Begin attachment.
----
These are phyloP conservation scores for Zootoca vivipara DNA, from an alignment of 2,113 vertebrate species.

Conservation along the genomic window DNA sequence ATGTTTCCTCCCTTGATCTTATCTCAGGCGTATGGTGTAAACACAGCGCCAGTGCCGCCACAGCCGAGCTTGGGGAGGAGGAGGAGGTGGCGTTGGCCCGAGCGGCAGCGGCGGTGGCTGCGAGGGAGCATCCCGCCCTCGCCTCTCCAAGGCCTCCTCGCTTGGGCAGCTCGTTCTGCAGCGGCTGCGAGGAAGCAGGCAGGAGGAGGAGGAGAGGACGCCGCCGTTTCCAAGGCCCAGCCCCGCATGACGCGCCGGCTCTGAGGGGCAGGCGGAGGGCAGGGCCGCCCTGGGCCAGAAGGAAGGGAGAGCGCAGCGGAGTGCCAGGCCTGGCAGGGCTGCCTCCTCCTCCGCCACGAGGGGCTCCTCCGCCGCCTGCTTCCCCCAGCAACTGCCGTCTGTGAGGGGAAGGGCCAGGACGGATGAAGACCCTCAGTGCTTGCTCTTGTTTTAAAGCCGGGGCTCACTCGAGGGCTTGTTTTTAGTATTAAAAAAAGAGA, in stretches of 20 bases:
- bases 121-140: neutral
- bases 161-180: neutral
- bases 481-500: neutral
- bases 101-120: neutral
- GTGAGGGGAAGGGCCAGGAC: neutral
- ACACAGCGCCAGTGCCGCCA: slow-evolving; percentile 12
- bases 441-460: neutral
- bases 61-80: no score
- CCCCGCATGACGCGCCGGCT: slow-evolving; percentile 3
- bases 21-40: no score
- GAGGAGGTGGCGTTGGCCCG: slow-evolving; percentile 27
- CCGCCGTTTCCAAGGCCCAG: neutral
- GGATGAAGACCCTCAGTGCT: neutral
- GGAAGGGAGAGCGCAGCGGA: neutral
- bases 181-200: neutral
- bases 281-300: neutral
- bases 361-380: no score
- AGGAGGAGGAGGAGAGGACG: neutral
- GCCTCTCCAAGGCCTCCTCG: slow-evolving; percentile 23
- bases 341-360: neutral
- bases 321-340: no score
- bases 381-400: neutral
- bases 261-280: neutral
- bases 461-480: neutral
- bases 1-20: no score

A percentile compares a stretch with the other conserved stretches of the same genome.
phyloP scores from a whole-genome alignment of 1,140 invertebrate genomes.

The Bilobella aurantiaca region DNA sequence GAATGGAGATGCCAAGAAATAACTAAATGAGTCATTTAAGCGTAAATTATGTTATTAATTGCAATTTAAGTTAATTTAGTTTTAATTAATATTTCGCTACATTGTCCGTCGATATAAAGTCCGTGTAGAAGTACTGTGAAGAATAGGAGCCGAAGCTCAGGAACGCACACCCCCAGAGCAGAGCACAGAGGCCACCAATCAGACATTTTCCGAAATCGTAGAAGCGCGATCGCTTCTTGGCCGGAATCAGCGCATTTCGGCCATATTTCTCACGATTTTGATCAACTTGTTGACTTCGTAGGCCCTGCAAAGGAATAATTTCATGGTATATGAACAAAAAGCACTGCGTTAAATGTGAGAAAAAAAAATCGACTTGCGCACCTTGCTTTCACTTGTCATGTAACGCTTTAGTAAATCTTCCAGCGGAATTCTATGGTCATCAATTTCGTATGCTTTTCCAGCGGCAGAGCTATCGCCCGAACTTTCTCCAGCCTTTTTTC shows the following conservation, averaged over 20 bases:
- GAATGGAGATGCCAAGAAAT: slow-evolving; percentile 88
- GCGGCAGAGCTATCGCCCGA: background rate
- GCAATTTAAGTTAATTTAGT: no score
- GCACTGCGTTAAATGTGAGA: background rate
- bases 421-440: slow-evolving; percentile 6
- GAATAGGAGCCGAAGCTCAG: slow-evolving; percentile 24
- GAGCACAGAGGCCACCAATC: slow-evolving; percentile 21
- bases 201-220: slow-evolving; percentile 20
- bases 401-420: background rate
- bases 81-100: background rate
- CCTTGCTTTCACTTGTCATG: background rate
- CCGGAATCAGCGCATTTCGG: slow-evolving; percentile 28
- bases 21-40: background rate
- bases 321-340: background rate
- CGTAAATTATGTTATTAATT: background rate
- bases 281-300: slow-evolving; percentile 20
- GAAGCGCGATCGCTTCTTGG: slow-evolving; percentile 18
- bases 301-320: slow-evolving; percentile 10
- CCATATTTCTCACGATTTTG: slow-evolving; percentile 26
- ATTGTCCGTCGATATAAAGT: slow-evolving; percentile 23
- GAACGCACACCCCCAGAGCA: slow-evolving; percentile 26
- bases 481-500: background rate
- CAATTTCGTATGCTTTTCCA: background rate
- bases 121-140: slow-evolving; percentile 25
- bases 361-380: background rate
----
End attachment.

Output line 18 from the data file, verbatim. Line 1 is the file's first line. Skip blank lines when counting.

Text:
- bases 281-300: neutral